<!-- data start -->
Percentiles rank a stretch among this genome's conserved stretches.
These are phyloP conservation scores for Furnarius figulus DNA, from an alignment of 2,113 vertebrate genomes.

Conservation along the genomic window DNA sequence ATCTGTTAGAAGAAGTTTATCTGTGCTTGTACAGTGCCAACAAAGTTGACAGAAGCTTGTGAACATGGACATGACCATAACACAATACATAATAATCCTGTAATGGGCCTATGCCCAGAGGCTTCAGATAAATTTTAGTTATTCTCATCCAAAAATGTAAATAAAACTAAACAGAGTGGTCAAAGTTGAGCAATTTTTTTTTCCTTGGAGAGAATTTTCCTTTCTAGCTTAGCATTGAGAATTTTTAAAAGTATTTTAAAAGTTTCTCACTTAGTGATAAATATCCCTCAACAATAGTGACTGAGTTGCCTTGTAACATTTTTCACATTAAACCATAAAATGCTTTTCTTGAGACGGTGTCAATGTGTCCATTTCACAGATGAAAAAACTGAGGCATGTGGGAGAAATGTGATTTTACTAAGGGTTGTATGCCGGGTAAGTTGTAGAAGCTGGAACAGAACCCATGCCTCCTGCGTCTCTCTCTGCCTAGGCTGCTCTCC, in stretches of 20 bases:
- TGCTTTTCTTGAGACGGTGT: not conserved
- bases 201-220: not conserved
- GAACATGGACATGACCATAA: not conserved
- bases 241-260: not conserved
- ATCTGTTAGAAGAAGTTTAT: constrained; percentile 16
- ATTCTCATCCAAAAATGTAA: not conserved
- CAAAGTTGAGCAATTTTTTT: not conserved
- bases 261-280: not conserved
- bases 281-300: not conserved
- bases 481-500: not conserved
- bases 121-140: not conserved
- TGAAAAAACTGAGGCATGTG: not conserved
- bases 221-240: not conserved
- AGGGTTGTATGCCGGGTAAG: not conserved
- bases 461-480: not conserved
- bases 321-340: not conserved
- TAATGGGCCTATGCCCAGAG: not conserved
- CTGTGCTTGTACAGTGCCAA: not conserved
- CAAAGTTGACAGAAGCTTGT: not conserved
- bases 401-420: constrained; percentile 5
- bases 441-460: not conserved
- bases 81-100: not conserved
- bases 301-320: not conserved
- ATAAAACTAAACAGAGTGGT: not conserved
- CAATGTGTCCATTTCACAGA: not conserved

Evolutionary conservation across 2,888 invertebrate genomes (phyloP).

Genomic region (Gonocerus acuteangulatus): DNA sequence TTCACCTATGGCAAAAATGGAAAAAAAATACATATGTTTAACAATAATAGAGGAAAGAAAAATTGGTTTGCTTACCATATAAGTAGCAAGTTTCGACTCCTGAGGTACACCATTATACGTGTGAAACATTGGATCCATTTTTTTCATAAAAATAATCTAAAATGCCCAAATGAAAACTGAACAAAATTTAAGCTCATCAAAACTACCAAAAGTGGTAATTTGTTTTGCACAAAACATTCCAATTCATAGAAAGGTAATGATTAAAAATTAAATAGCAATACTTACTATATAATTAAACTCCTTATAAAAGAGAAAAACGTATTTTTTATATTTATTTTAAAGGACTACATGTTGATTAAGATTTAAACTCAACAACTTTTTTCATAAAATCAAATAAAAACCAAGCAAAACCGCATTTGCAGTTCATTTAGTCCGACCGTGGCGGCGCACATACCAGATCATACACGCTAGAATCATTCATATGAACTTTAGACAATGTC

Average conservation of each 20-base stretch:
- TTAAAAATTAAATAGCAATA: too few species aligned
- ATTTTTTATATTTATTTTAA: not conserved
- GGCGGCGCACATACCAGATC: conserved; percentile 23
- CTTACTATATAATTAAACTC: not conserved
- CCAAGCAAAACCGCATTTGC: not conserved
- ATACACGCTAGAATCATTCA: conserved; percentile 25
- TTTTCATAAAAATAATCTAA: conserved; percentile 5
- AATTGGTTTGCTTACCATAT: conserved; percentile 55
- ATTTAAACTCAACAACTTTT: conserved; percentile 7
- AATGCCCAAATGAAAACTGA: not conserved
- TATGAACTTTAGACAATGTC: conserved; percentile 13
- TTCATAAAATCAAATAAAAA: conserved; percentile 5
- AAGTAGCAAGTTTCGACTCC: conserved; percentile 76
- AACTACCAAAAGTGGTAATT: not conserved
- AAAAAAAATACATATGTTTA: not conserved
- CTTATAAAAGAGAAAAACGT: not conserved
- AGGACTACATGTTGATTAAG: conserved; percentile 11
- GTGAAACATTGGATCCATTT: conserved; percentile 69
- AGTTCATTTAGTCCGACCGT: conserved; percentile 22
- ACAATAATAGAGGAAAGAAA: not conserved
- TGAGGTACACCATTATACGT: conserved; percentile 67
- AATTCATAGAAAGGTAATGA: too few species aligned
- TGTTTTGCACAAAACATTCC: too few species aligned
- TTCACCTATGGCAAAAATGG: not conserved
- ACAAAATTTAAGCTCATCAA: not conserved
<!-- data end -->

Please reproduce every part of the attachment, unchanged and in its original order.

Percentiles rank a stretch among this genome's conserved stretches.
These are phyloP conservation scores for Furnarius figulus DNA, from an alignment of 2,113 vertebrate genomes.

Conservation along the genomic window DNA sequence ATCTGTTAGAAGAAGTTTATCTGTGCTTGTACAGTGCCAACAAAGTTGACAGAAGCTTGTGAACATGGACATGACCATAACACAATACATAATAATCCTGTAATGGGCCTATGCCCAGAGGCTTCAGATAAATTTTAGTTATTCTCATCCAAAAATGTAAATAAAACTAAACAGAGTGGTCAAAGTTGAGCAATTTTTTTTTCCTTGGAGAGAATTTTCCTTTCTAGCTTAGCATTGAGAATTTTTAAAAGTATTTTAAAAGTTTCTCACTTAGTGATAAATATCCCTCAACAATAGTGACTGAGTTGCCTTGTAACATTTTTCACATTAAACCATAAAATGCTTTTCTTGAGACGGTGTCAATGTGTCCATTTCACAGATGAAAAAACTGAGGCATGTGGGAGAAATGTGATTTTACTAAGGGTTGTATGCCGGGTAAGTTGTAGAAGCTGGAACAGAACCCATGCCTCCTGCGTCTCTCTCTGCCTAGGCTGCTCTCC, in stretches of 20 bases:
- TGCTTTTCTTGAGACGGTGT: not conserved
- bases 201-220: not conserved
- GAACATGGACATGACCATAA: not conserved
- bases 241-260: not conserved
- ATCTGTTAGAAGAAGTTTAT: constrained; percentile 16
- ATTCTCATCCAAAAATGTAA: not conserved
- CAAAGTTGAGCAATTTTTTT: not conserved
- bases 261-280: not conserved
- bases 281-300: not conserved
- bases 481-500: not conserved
- bases 121-140: not conserved
- TGAAAAAACTGAGGCATGTG: not conserved
- bases 221-240: not conserved
- AGGGTTGTATGCCGGGTAAG: not conserved
- bases 461-480: not conserved
- bases 321-340: not conserved
- TAATGGGCCTATGCCCAGAG: not conserved
- CTGTGCTTGTACAGTGCCAA: not conserved
- CAAAGTTGACAGAAGCTTGT: not conserved
- bases 401-420: constrained; percentile 5
- bases 441-460: not conserved
- bases 81-100: not conserved
- bases 301-320: not conserved
- ATAAAACTAAACAGAGTGGT: not conserved
- CAATGTGTCCATTTCACAGA: not conserved

Evolutionary conservation across 2,888 invertebrate genomes (phyloP).

Genomic region (Gonocerus acuteangulatus): DNA sequence TTCACCTATGGCAAAAATGGAAAAAAAATACATATGTTTAACAATAATAGAGGAAAGAAAAATTGGTTTGCTTACCATATAAGTAGCAAGTTTCGACTCCTGAGGTACACCATTATACGTGTGAAACATTGGATCCATTTTTTTCATAAAAATAATCTAAAATGCCCAAATGAAAACTGAACAAAATTTAAGCTCATCAAAACTACCAAAAGTGGTAATTTGTTTTGCACAAAACATTCCAATTCATAGAAAGGTAATGATTAAAAATTAAATAGCAATACTTACTATATAATTAAACTCCTTATAAAAGAGAAAAACGTATTTTTTATATTTATTTTAAAGGACTACATGTTGATTAAGATTTAAACTCAACAACTTTTTTCATAAAATCAAATAAAAACCAAGCAAAACCGCATTTGCAGTTCATTTAGTCCGACCGTGGCGGCGCACATACCAGATCATACACGCTAGAATCATTCATATGAACTTTAGACAATGTC

Average conservation of each 20-base stretch:
- TTAAAAATTAAATAGCAATA: too few species aligned
- ATTTTTTATATTTATTTTAA: not conserved
- GGCGGCGCACATACCAGATC: conserved; percentile 23
- CTTACTATATAATTAAACTC: not conserved
- CCAAGCAAAACCGCATTTGC: not conserved
- ATACACGCTAGAATCATTCA: conserved; percentile 25
- TTTTCATAAAAATAATCTAA: conserved; percentile 5
- AATTGGTTTGCTTACCATAT: conserved; percentile 55
- ATTTAAACTCAACAACTTTT: conserved; percentile 7
- AATGCCCAAATGAAAACTGA: not conserved
- TATGAACTTTAGACAATGTC: conserved; percentile 13
- TTCATAAAATCAAATAAAAA: conserved; percentile 5
- AAGTAGCAAGTTTCGACTCC: conserved; percentile 76
- AACTACCAAAAGTGGTAATT: not conserved
- AAAAAAAATACATATGTTTA: not conserved
- CTTATAAAAGAGAAAAACGT: not conserved
- AGGACTACATGTTGATTAAG: conserved; percentile 11
- GTGAAACATTGGATCCATTT: conserved; percentile 69
- AGTTCATTTAGTCCGACCGT: conserved; percentile 22
- ACAATAATAGAGGAAAGAAA: not conserved
- TGAGGTACACCATTATACGT: conserved; percentile 67
- AATTCATAGAAAGGTAATGA: too few species aligned
- TGTTTTGCACAAAACATTCC: too few species aligned
- TTCACCTATGGCAAAAATGG: not conserved
- ACAAAATTTAAGCTCATCAA: not conserved